LAKEWOOD, Colo. — Based on October 1 conditions, corn production in Colorado is forecast at 148.74 million bushels, up 21 percent from last year’s 122.96 million bushels, according to the October 1 Agricultural Yield Survey conducted by the Mountain Regional Field Office of the National Agricultural Statistics Service, USDA. Corn producers planted an estimated 1.39 million acres in 2021, down 2 percent from last year. The 1.10 million acres expected to be harvested for grain this year are 50,000 acres above the 1.06 million acres harvested a year ago. Corn yield is estimated at 134.0 bushels per acre, up 2.0 bushels per acre from the September 1 forecast and 18.0 bushels per acre above last year’s final yield. As of October 3, Colorado’s corn crop condition was rated 13 percent very poor, 17 percent poor, 20 percent fair, 42 percent good, and 8 percent excellent. Corn harvested for grain was 22 percent complete, compared with 28 percent last year and the 5-year average of 15 percent.
Sorghum production in 2021 is forecast at 19.58 million bushels, up from the 5.10 million bushels harvested last year. Growers are estimated to have planted 500,000 acres of sorghum this year, up 130,000 acres from last year and the highest since 500,000 acres were planted in 1984, and expect to harvest 435,000 acres this year, up 180,000 acres from the 255,000 acres harvested last year and the highest since 498,000 acres were harvested in 1958. Average yield is forecast at 45.0 bushels per acre, down 3.0 bushels per acre from the September 1 forecast but up 25.0 bushels per acre from last year. As of October 3, Colorado’s sorghum crop condition was rated 8 percent very poor, 11 percent poor, 19 percent fair, 47 percent good, and 15 percent excellent. Sorghum harvested for grain was estimated at 14 percent complete, compared with 18 percent last year and the 5-year average of 10 percent.
The initial forecast of all sunflower production is estimated at 50.37 million pounds, up 9 percent from the 2020 crop of 46.11 million pounds. All sunflower yield is expected to average 1,049 pounds per acre, up 108 pounds per acre from last year. Planted area is estimated at 54,000 acres, down 6,000 acres from last year and harvested area is estimated at 48,000 acres, down 1,000 acres from last year. As of October 3, Colorado’s sunflower crop condition was rated 9 percent poor, 33 percent fair, 50 percent good, and 8 percent excellent.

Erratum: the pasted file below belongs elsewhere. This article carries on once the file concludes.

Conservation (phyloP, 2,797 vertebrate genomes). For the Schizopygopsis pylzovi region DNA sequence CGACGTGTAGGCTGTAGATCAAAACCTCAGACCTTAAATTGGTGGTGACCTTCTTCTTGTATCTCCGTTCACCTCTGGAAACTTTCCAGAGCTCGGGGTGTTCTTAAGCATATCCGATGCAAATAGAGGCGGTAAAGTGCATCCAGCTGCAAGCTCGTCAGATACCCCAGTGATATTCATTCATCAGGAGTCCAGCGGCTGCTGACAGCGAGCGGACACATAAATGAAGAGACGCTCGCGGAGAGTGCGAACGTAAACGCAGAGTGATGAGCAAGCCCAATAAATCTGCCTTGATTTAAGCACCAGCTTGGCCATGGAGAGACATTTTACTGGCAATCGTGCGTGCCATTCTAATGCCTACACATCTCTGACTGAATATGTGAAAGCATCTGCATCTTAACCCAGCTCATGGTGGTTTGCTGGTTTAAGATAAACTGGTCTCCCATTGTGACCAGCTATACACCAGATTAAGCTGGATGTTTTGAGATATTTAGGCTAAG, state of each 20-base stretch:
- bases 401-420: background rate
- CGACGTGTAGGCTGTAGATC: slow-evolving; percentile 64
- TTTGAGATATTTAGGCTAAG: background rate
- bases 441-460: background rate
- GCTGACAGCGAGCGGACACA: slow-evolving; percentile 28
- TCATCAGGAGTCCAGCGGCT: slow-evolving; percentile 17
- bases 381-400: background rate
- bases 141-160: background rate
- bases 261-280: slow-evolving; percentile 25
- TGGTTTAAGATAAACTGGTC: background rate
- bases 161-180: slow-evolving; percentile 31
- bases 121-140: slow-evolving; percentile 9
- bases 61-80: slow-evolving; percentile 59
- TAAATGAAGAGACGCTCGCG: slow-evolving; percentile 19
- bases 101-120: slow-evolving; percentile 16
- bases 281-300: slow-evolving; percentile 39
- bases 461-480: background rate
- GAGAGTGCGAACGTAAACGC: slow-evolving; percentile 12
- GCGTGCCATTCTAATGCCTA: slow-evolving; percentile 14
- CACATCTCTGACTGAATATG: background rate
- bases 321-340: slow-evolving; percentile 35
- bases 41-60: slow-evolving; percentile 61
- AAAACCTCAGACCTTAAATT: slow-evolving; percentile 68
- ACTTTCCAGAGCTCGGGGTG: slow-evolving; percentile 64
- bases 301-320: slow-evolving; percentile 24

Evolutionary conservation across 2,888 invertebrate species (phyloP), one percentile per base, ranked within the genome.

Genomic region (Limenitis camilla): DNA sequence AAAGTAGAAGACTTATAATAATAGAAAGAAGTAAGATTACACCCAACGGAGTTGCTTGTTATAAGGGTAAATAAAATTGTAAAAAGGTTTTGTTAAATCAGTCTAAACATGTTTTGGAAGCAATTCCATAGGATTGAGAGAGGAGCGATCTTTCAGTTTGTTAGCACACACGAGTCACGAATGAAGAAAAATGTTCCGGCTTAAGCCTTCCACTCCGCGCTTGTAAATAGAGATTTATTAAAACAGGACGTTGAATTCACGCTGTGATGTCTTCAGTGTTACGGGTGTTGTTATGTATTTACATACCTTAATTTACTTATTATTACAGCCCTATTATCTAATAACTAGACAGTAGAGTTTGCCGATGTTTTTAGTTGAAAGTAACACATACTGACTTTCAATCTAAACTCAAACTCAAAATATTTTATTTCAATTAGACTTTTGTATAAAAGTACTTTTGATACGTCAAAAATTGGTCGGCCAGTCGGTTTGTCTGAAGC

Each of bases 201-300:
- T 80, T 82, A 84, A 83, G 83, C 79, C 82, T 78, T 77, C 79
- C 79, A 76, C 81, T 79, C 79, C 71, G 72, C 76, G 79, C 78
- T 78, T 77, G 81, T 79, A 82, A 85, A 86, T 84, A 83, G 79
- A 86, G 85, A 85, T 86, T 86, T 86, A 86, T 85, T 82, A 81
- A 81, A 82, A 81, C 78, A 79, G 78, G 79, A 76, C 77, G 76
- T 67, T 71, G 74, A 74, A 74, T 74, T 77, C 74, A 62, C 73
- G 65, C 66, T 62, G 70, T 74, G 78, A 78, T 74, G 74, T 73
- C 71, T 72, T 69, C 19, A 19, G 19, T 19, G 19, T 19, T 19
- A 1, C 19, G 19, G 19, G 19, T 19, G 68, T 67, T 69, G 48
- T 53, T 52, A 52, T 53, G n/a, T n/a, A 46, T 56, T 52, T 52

Alfalfa hay production in Colorado is forecast at 3.29 million tons, up 38 percent from the 2.38 million tons produced in 2020. Colorado farmers and ranchers expect to harvest 730,000 acres of alfalfa hay this year, up 30,000 acres from 2020. Alfalfa hay yield is expected to average 4.50 tons per acre, compared with last year’s yield of 3.40 tons per acre and the August 1 forecast of 4.00 tons per acre. Producers expect to harvest 680,000 acres of other hay in 2021, unchanged from last year. Other hay production is forecast at 1.22 million tons, up 33 percent from the 918,000 tons a year ago. Other hay yield is expected to average 1.80 tons per acre, compared with last year’s yield of 1.35 tons per acre and the August 1 forecast of 1.40 tons per acre.
Sugarbeet production in Colorado is forecast at 777,000 tons, up 5 percent from the 742,000 tons produced in 2020. Growers expect to harvest 23,700 acres this year, compared with 23,700 acres a year ago. Yields are expected to average 32.8 tons per acre, unchanged from the September 1 forecast and up from last year’s yield of 31.3 tons per acre. As of October 3, Colorado’s sugarbeet crop condition was rated 25 percent fair, 50 percent good, and 25 percent excellent. Harvest of sugarbeets was estimated at 40 percent complete, compared with 42 percent last year and the 5-year average of 19 percent.
Dry edible bean production for 2021 is forecast at 582,000 hundredweight, down 46 percent from the 1.07 million hundredweight produced a year earlier. If realized, this would be the lowest dry bean production since 540,000 hundredweight were produced in 2013. Yields are expected to average 1,940 pounds per acre, unchanged from the August 1 forecast but down 120 pounds per acre from last year. Growers are estimated to have planted 33,000 acres of dry edible beans, down 25,000 acres from last year, and expect to harvest 30,000 acres this year, down 22,000 acres from the 52,000 acres harvested last year. If realized, this would be the lowest planted and harvested dry bean acreage in Colorado since 1915. As of October 3, Colorado’s dry edible bean crop condition was rated 10 percent poor, 40 percent fair, 33 percent good, and 17 percent excellent. Dry edible bean harvest was estimated to be 42 percent complete, compared with 33 percent last year and the 5-year average of 54 percent.
— USDA NASS Colorado Field Office
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